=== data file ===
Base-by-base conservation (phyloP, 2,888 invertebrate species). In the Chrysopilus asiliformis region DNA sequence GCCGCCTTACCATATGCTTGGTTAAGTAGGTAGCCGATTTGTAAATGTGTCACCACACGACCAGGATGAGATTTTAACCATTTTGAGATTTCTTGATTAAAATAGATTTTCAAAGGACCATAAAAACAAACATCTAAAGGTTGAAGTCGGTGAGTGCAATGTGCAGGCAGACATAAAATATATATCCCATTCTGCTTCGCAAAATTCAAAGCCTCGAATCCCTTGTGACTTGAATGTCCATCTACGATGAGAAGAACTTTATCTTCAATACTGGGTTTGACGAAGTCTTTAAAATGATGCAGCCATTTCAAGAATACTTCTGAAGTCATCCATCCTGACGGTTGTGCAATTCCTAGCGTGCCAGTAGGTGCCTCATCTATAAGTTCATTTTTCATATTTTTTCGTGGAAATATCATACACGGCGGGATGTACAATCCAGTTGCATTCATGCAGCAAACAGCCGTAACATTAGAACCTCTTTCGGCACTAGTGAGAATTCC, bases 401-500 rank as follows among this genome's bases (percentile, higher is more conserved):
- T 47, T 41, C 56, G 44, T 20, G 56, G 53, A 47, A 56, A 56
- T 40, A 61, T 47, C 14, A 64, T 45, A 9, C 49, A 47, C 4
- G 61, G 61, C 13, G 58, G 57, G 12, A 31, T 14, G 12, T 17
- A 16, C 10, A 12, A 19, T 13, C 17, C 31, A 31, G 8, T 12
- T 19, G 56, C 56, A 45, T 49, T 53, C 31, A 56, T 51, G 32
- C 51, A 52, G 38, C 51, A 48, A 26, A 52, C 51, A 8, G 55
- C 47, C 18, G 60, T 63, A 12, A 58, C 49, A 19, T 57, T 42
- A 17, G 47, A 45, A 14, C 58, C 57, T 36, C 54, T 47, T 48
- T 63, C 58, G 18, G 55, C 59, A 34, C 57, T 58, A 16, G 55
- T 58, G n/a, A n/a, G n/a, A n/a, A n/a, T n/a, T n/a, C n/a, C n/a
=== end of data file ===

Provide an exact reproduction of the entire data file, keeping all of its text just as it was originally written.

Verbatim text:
Base-by-base conservation (phyloP, 2,888 invertebrate species). In the Chrysopilus asiliformis region DNA sequence GCCGCCTTACCATATGCTTGGTTAAGTAGGTAGCCGATTTGTAAATGTGTCACCACACGACCAGGATGAGATTTTAACCATTTTGAGATTTCTTGATTAAAATAGATTTTCAAAGGACCATAAAAACAAACATCTAAAGGTTGAAGTCGGTGAGTGCAATGTGCAGGCAGACATAAAATATATATCCCATTCTGCTTCGCAAAATTCAAAGCCTCGAATCCCTTGTGACTTGAATGTCCATCTACGATGAGAAGAACTTTATCTTCAATACTGGGTTTGACGAAGTCTTTAAAATGATGCAGCCATTTCAAGAATACTTCTGAAGTCATCCATCCTGACGGTTGTGCAATTCCTAGCGTGCCAGTAGGTGCCTCATCTATAAGTTCATTTTTCATATTTTTTCGTGGAAATATCATACACGGCGGGATGTACAATCCAGTTGCATTCATGCAGCAAACAGCCGTAACATTAGAACCTCTTTCGGCACTAGTGAGAATTCC, bases 401-500 rank as follows among this genome's bases (percentile, higher is more conserved):
- T 47, T 41, C 56, G 44, T 20, G 56, G 53, A 47, A 56, A 56
- T 40, A 61, T 47, C 14, A 64, T 45, A 9, C 49, A 47, C 4
- G 61, G 61, C 13, G 58, G 57, G 12, A 31, T 14, G 12, T 17
- A 16, C 10, A 12, A 19, T 13, C 17, C 31, A 31, G 8, T 12
- T 19, G 56, C 56, A 45, T 49, T 53, C 31, A 56, T 51, G 32
- C 51, A 52, G 38, C 51, A 48, A 26, A 52, C 51, A 8, G 55
- C 47, C 18, G 60, T 63, A 12, A 58, C 49, A 19, T 57, T 42
- A 17, G 47, A 45, A 14, C 58, C 57, T 36, C 54, T 47, T 48
- T 63, C 58, G 18, G 55, C 59, A 34, C 57, T 58, A 16, G 55
- T 58, G n/a, A n/a, G n/a, A n/a, A n/a, T n/a, T n/a, C n/a, C n/a